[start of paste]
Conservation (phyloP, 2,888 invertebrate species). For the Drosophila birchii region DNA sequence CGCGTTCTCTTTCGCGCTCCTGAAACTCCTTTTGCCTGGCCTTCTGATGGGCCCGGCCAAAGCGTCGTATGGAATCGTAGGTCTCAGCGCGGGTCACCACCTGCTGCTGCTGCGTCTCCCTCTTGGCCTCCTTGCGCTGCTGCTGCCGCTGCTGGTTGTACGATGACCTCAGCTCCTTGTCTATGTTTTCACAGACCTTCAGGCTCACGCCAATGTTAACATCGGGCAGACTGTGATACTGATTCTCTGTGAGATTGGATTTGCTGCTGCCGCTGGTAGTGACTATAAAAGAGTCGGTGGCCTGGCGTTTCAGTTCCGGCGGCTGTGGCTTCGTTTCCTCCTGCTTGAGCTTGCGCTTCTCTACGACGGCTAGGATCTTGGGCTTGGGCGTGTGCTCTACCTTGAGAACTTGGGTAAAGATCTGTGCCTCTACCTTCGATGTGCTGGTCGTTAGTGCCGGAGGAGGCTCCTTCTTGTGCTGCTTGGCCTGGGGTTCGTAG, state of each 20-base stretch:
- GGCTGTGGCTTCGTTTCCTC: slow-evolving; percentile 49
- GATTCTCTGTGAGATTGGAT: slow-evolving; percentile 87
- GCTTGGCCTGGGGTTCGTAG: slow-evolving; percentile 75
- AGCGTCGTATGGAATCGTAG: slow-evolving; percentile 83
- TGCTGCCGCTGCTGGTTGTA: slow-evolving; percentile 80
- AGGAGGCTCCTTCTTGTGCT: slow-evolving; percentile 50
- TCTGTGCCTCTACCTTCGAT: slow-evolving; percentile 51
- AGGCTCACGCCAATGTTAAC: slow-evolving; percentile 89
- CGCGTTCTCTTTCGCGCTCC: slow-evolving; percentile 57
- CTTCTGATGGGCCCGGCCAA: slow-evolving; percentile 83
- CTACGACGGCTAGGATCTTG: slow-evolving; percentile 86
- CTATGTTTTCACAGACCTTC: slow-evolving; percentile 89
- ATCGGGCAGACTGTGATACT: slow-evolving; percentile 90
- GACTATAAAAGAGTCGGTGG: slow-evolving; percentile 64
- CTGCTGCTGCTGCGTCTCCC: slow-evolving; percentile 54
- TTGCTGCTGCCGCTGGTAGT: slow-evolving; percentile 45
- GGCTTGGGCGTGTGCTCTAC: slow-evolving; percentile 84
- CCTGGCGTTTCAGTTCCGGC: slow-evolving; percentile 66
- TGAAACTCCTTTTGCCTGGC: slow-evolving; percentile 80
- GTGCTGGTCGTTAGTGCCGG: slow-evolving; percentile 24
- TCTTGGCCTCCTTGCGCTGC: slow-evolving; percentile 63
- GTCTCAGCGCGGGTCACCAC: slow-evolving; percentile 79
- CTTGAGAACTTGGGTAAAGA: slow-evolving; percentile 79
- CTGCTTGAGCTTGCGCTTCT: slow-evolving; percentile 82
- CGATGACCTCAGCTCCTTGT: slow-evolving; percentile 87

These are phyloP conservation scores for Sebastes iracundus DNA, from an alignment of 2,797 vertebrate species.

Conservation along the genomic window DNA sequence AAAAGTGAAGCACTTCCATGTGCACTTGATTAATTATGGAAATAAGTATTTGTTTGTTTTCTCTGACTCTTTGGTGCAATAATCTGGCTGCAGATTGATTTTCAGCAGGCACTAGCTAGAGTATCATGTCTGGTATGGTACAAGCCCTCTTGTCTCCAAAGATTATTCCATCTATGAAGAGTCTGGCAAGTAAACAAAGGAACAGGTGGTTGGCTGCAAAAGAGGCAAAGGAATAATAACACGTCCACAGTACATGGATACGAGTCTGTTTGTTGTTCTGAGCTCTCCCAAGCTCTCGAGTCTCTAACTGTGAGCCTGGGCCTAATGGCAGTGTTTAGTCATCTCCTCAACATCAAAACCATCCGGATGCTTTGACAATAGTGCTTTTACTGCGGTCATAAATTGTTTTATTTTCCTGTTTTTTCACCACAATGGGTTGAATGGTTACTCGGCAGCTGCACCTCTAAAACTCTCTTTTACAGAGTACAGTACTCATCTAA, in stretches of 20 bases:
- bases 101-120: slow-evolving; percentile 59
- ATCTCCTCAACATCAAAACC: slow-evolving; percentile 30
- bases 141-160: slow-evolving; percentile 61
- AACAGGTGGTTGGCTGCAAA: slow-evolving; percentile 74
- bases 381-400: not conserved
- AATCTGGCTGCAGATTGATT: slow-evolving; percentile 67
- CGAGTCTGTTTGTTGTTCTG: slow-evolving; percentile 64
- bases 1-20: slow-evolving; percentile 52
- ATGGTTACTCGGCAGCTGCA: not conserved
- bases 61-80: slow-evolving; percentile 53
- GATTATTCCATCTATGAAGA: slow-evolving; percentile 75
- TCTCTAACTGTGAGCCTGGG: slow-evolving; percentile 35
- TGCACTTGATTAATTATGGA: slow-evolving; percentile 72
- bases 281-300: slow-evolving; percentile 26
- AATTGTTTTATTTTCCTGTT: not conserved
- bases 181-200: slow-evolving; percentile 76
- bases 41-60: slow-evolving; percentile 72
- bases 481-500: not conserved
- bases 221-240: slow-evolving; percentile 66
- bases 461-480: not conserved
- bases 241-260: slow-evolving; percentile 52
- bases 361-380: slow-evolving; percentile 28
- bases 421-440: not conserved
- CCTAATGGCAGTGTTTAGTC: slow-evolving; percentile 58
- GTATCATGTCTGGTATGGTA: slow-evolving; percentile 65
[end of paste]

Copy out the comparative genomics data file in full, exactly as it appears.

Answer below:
Conservation (phyloP, 2,888 invertebrate species). For the Drosophila birchii region DNA sequence CGCGTTCTCTTTCGCGCTCCTGAAACTCCTTTTGCCTGGCCTTCTGATGGGCCCGGCCAAAGCGTCGTATGGAATCGTAGGTCTCAGCGCGGGTCACCACCTGCTGCTGCTGCGTCTCCCTCTTGGCCTCCTTGCGCTGCTGCTGCCGCTGCTGGTTGTACGATGACCTCAGCTCCTTGTCTATGTTTTCACAGACCTTCAGGCTCACGCCAATGTTAACATCGGGCAGACTGTGATACTGATTCTCTGTGAGATTGGATTTGCTGCTGCCGCTGGTAGTGACTATAAAAGAGTCGGTGGCCTGGCGTTTCAGTTCCGGCGGCTGTGGCTTCGTTTCCTCCTGCTTGAGCTTGCGCTTCTCTACGACGGCTAGGATCTTGGGCTTGGGCGTGTGCTCTACCTTGAGAACTTGGGTAAAGATCTGTGCCTCTACCTTCGATGTGCTGGTCGTTAGTGCCGGAGGAGGCTCCTTCTTGTGCTGCTTGGCCTGGGGTTCGTAG, state of each 20-base stretch:
- GGCTGTGGCTTCGTTTCCTC: slow-evolving; percentile 49
- GATTCTCTGTGAGATTGGAT: slow-evolving; percentile 87
- GCTTGGCCTGGGGTTCGTAG: slow-evolving; percentile 75
- AGCGTCGTATGGAATCGTAG: slow-evolving; percentile 83
- TGCTGCCGCTGCTGGTTGTA: slow-evolving; percentile 80
- AGGAGGCTCCTTCTTGTGCT: slow-evolving; percentile 50
- TCTGTGCCTCTACCTTCGAT: slow-evolving; percentile 51
- AGGCTCACGCCAATGTTAAC: slow-evolving; percentile 89
- CGCGTTCTCTTTCGCGCTCC: slow-evolving; percentile 57
- CTTCTGATGGGCCCGGCCAA: slow-evolving; percentile 83
- CTACGACGGCTAGGATCTTG: slow-evolving; percentile 86
- CTATGTTTTCACAGACCTTC: slow-evolving; percentile 89
- ATCGGGCAGACTGTGATACT: slow-evolving; percentile 90
- GACTATAAAAGAGTCGGTGG: slow-evolving; percentile 64
- CTGCTGCTGCTGCGTCTCCC: slow-evolving; percentile 54
- TTGCTGCTGCCGCTGGTAGT: slow-evolving; percentile 45
- GGCTTGGGCGTGTGCTCTAC: slow-evolving; percentile 84
- CCTGGCGTTTCAGTTCCGGC: slow-evolving; percentile 66
- TGAAACTCCTTTTGCCTGGC: slow-evolving; percentile 80
- GTGCTGGTCGTTAGTGCCGG: slow-evolving; percentile 24
- TCTTGGCCTCCTTGCGCTGC: slow-evolving; percentile 63
- GTCTCAGCGCGGGTCACCAC: slow-evolving; percentile 79
- CTTGAGAACTTGGGTAAAGA: slow-evolving; percentile 79
- CTGCTTGAGCTTGCGCTTCT: slow-evolving; percentile 82
- CGATGACCTCAGCTCCTTGT: slow-evolving; percentile 87

These are phyloP conservation scores for Sebastes iracundus DNA, from an alignment of 2,797 vertebrate species.

Conservation along the genomic window DNA sequence AAAAGTGAAGCACTTCCATGTGCACTTGATTAATTATGGAAATAAGTATTTGTTTGTTTTCTCTGACTCTTTGGTGCAATAATCTGGCTGCAGATTGATTTTCAGCAGGCACTAGCTAGAGTATCATGTCTGGTATGGTACAAGCCCTCTTGTCTCCAAAGATTATTCCATCTATGAAGAGTCTGGCAAGTAAACAAAGGAACAGGTGGTTGGCTGCAAAAGAGGCAAAGGAATAATAACACGTCCACAGTACATGGATACGAGTCTGTTTGTTGTTCTGAGCTCTCCCAAGCTCTCGAGTCTCTAACTGTGAGCCTGGGCCTAATGGCAGTGTTTAGTCATCTCCTCAACATCAAAACCATCCGGATGCTTTGACAATAGTGCTTTTACTGCGGTCATAAATTGTTTTATTTTCCTGTTTTTTCACCACAATGGGTTGAATGGTTACTCGGCAGCTGCACCTCTAAAACTCTCTTTTACAGAGTACAGTACTCATCTAA, in stretches of 20 bases:
- bases 101-120: slow-evolving; percentile 59
- ATCTCCTCAACATCAAAACC: slow-evolving; percentile 30
- bases 141-160: slow-evolving; percentile 61
- AACAGGTGGTTGGCTGCAAA: slow-evolving; percentile 74
- bases 381-400: not conserved
- AATCTGGCTGCAGATTGATT: slow-evolving; percentile 67
- CGAGTCTGTTTGTTGTTCTG: slow-evolving; percentile 64
- bases 1-20: slow-evolving; percentile 52
- ATGGTTACTCGGCAGCTGCA: not conserved
- bases 61-80: slow-evolving; percentile 53
- GATTATTCCATCTATGAAGA: slow-evolving; percentile 75
- TCTCTAACTGTGAGCCTGGG: slow-evolving; percentile 35
- TGCACTTGATTAATTATGGA: slow-evolving; percentile 72
- bases 281-300: slow-evolving; percentile 26
- AATTGTTTTATTTTCCTGTT: not conserved
- bases 181-200: slow-evolving; percentile 76
- bases 41-60: slow-evolving; percentile 72
- bases 481-500: not conserved
- bases 221-240: slow-evolving; percentile 66
- bases 461-480: not conserved
- bases 241-260: slow-evolving; percentile 52
- bases 361-380: slow-evolving; percentile 28
- bases 421-440: not conserved
- CCTAATGGCAGTGTTTAGTC: slow-evolving; percentile 58
- GTATCATGTCTGGTATGGTA: slow-evolving; percentile 65